On November 12, 2019, the Canadian Securities Administrators (CSA) published Multilateral Staff Notice 51-359 Corporate Governance Related Discourse Expectations for Reporting Issuers in the Cannabis Industry ("MSN51-359") to address what securities regulators in Ontario, Quebec, New Brunswick, Saskatchewan, Manitoba and Nova Scotia (collectively, "securities regulators") see as a lack of transparency in the disclosure and vetting of financial interests by cannabis reporting issuers.

Improved Disclosure of Financial Interests in Corporate Transactions

The cannabis sector has experienced significant growth in the past few years driven by a surge of commercial transactions and M&A activity. Included in such dealings are instances where cannabis issuers and their directors and executive officers contribute to the financing of other cannabis issuers. This practice has resulted in an industry that securities regulators perceive as having an above average cross-ownership of financial interests, be it overlapping debt, equity, or other business relationships.

The concern, from a regulator's point of view, is that parties (and their directors/executive officers) to a commercial transaction or M&A deal are failing to adequately disclose financial interests in the counterparty. MSN51-359 takes the position that cross-ownership of financial interests is material information that should be disclosed to investors through applicable disclosure documents regardless of how strong the interest may be. Securities regulators want investors to have sufficient information to address concerns about potential conflict of interests and to better scrutinize the terms of a transaction.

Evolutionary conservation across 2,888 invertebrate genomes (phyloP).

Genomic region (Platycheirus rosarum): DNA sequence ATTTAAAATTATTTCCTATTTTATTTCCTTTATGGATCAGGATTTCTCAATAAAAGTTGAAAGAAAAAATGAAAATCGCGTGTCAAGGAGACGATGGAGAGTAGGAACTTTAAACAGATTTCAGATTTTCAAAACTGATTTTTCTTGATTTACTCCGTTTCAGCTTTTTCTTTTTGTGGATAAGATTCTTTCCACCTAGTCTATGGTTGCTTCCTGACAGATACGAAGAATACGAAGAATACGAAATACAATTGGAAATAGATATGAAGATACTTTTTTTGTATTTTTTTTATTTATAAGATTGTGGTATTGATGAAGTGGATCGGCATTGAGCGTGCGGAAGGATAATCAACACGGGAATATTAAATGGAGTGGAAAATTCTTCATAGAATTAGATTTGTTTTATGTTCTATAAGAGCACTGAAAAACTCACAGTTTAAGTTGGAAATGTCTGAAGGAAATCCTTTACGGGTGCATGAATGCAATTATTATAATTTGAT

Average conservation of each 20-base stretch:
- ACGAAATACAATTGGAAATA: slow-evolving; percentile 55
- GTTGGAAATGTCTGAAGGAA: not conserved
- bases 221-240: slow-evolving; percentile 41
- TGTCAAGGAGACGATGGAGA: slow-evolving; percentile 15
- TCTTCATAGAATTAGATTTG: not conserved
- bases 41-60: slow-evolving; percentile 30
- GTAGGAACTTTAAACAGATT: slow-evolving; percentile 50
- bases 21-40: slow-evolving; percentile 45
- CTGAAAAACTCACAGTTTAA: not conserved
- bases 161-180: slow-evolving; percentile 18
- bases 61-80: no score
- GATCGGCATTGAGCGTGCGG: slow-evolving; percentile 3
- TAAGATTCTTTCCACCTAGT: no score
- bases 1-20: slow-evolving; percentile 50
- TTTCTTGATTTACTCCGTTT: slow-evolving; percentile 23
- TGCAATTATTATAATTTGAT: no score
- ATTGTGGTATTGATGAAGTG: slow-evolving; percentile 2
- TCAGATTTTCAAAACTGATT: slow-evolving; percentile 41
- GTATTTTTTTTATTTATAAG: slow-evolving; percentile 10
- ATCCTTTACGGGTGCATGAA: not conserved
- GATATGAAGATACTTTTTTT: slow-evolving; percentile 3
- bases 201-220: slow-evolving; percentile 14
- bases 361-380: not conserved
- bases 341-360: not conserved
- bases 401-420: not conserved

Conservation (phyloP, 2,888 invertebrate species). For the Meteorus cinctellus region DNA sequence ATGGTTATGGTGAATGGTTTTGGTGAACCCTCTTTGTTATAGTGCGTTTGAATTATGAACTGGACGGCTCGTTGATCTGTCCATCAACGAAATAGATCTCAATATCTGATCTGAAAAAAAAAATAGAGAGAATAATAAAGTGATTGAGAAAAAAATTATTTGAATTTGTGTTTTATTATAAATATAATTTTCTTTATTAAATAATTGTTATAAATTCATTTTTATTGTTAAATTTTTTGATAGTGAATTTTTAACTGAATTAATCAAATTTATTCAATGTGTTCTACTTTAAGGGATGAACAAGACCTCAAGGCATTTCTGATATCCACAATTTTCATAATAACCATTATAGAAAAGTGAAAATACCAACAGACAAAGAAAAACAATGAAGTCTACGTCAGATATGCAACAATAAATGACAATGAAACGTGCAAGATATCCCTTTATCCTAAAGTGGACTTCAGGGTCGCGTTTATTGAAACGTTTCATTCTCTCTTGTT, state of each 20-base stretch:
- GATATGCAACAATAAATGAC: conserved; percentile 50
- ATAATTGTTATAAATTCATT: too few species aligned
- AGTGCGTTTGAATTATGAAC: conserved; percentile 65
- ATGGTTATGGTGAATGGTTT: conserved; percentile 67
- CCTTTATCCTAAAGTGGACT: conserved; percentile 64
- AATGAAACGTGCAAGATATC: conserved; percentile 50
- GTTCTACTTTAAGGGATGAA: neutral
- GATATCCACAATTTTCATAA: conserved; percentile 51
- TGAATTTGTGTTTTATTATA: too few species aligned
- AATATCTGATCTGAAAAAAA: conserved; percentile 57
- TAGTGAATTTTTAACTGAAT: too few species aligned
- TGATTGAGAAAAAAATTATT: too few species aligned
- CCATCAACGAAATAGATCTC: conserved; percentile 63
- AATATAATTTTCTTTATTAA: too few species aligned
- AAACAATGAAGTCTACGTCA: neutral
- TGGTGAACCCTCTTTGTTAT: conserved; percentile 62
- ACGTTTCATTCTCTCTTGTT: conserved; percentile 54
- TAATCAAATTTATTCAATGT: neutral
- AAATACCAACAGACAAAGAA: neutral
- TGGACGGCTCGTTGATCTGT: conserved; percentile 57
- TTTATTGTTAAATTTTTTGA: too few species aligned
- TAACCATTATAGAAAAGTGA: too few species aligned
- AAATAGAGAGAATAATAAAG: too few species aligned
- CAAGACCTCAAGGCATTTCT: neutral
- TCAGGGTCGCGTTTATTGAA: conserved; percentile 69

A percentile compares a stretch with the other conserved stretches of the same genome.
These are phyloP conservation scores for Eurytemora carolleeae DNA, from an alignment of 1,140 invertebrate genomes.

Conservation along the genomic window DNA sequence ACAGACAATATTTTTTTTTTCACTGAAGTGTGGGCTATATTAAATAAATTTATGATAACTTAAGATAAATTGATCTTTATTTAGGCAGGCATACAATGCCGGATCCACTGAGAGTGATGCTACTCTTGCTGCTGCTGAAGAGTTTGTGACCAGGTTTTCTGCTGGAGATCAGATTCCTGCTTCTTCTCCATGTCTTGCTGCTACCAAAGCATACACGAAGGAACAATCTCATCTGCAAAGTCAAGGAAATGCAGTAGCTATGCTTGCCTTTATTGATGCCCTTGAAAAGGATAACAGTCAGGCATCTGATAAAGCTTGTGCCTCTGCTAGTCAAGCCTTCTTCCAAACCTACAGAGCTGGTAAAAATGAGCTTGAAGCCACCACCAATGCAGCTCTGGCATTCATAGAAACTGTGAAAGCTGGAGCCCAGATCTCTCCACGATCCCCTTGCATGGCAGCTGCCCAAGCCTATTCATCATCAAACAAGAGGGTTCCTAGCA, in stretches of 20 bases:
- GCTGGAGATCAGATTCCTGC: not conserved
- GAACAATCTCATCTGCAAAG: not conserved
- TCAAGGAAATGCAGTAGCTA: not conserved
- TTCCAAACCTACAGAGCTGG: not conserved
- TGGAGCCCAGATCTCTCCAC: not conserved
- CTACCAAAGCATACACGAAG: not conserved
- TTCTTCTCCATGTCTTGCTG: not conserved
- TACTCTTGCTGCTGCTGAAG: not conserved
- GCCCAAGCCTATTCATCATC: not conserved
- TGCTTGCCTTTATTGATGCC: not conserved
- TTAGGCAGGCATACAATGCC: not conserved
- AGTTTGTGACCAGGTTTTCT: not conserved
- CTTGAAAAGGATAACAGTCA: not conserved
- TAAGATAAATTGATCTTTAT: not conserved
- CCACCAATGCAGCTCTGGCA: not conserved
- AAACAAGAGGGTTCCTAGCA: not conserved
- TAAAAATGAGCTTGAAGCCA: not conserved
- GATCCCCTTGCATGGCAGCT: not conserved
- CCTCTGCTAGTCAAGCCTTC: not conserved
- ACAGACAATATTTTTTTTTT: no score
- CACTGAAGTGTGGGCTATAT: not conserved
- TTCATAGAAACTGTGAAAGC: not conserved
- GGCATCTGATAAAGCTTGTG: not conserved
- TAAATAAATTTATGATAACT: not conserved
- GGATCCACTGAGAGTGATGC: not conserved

Push for Stronger Scrutiny of Independent Directors

A related issue is that board members identified by cannabis reporting issuers as independent may not actually be so upon further scrutiny. MSN51-359 suggests that cannabis issuers are failing to appreciate material relationships when considering a director's independence. A material relationship is any relationship which could, in the view of the board, be reasonably expected to interfere with the exercise of a director's independent judgement. Material relationships may include personal or business relationships that directors have with other directors and executive officers.

Independent directors are a staple of good corporate governance as they enable a board to exercise independent judgement. To improve board independence in the cannabis space, MSN51-359 asks reporting issuers to better examine relationships and other factors that may compromise a director's independence and consider whether disclosure of these factors is justified. For guidance on corporate governance practices, reporting issuers should turn to National Instrument 58-101 Disclosure of Corporate Governance Practices and National Policy 58-201 Corporate Governance Guidelines.

To better deal with conflicts of interest and other ethical challenges, MSN51-359 encourages issuers to adopt a written code of business conduct and ethics that assists issuers in determining standard practices for ethical decision-making and compliance. The code may include provisions that describe when and how conflicts of interests or cross-ownership are disclosed.

What Does this Mean for Reporting Issuers?

Reporting issuers, especially those in cannabis and other growth industries, should appreciate the impact that conflicts of interest have on investor decision making. At a practical level, reporting issuers should be prudent in identifying and disclosing material information related to conflicts of interest in applicable continuous disclosure documents.

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